Snowpiercer: A Look Back At The Masterpiece
Snowpiercer! You’ve heard of it I presume. Yeah, the brilliant 2013 movie (directed by the freshly minted Oscar winner Bong Joon-ho) is finally getting a TV treatment.
That’s right! The Snowpiercer TV series reboot, is expected to premiere on May 17, 2020 and I for one can’t wait for it. Why? Well, because for one it’s Snowpiercer. It’s one of the best movies made, and because the TV series stars one of my favorite actresses. Jennifer Connelly. As far as I can tell, new characters are added for the TV series, but the basic plot remains more or less the same.
Bong Joon-ho remains one of the producers of the Snowpiercer TV series, while Sean Bean has already been cast to appear in the second season. Yes, Snowpiercer has already been renewed for a second season. I guess, that should give us a clue on the quality of the TV series, but we the audience will be the judges of that.
Scott Derrickson & James Hawes helmed the pilot episode of Snowpiercer, and according to the official website, Snowpiercer – the TV series is a reboot of the film’s continuity. It follows the passengers of the Snowpiercer, a gigantic, perpetually moving train that circles the globe carrying the remnants of humanity seven years after the world becomes a frozen wasteland.
Yup that’s pretty much the same as the movie. But, while I’m on the subject of the movie, let’s look back at what made the movie so great. Well, the greatness comes from the movie’s simplicity. In pretty much everything, to be honest. Plot, setting, message and development. The world is shit, and the very fortunate are circling the globe in highly equipped train. The rich are at the front of the train, the middle class are in the middle and the poor are in the back. Sounds familiar?
And not until there’s a mutiny to the system, things will not change. Snowpiercer shows us once again how economic classes can divide us even in a post-apocalyptic shit-hole of a world. Between the have and have-not’s. Between the rich and the poor. And it’s up to the little men of the poor side of the classes, to rebel in order to make a change. I loved Tilda Swinton’s performance here, but Jamie Bell, Chris Evans, Octavia Spencer were not too shabby either. The story development and the set design as well were very linear and again… simple. A group of people needs to get from a point A to a point B in order to get what they want. There are sacrifices along the way, but no mutiny was without a couple of those things. Am i right?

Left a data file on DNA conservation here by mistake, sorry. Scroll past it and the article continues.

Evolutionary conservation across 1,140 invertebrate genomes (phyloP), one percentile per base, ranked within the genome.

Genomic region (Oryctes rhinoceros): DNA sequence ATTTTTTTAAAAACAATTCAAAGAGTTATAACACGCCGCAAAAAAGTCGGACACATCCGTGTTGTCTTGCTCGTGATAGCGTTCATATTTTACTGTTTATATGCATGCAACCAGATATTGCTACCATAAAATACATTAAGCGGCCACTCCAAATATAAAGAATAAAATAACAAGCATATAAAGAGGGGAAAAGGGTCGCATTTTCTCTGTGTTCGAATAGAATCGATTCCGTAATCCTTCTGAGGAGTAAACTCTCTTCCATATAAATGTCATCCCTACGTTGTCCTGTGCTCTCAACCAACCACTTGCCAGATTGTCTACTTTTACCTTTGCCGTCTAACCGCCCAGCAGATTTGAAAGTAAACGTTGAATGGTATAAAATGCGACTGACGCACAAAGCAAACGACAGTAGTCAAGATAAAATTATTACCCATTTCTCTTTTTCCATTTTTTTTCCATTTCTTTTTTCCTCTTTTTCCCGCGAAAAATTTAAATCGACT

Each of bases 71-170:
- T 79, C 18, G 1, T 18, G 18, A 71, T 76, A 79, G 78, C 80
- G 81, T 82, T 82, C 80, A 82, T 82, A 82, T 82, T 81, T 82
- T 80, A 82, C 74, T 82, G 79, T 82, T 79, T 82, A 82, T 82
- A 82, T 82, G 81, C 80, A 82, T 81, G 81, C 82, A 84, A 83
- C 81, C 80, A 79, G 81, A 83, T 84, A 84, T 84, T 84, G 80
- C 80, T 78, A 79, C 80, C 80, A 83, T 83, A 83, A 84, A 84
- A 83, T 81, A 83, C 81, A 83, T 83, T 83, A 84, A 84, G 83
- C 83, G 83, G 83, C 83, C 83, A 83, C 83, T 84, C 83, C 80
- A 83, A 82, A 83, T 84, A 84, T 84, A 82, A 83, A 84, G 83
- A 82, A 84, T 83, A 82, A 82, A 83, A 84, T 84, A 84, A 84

And apparently the income inequality is one of Bong Joon-ho’s favorite topics. He explored it in Parasite (but in a much different way), and he did it in his 2013 movie. I love it. Not that many movies show it in such real, and brutal way. Whenever you see a Hollywood movie you get a fraction of that divide, but not the whole picture. Oh no! The Oscar winner shows us very real and very gruesome picture of that gap.
I don’t know if many of you know that Snowpiercer was also Bong Joon-ho’s first English speaking movie. He was well known and respected actor in his native S. Korea prior to Snowpiercer, but nobody knew him or his body of work in the US. Even Ed Harris needed to watch some of his previous work, in order to accept the role of Wilfred.
So, I beg of you. Watch Snopiercer if you have the chance. You know, before Snowpiercer – the TV show airs next month. The movie is that good. Take a good use of you Pandemic induced, social isolation, and indulge in this masterpiece. You’ll thank me later.
“Snowpiercer” premieres Sunday, May 17 at 9 p.m. ET on TNT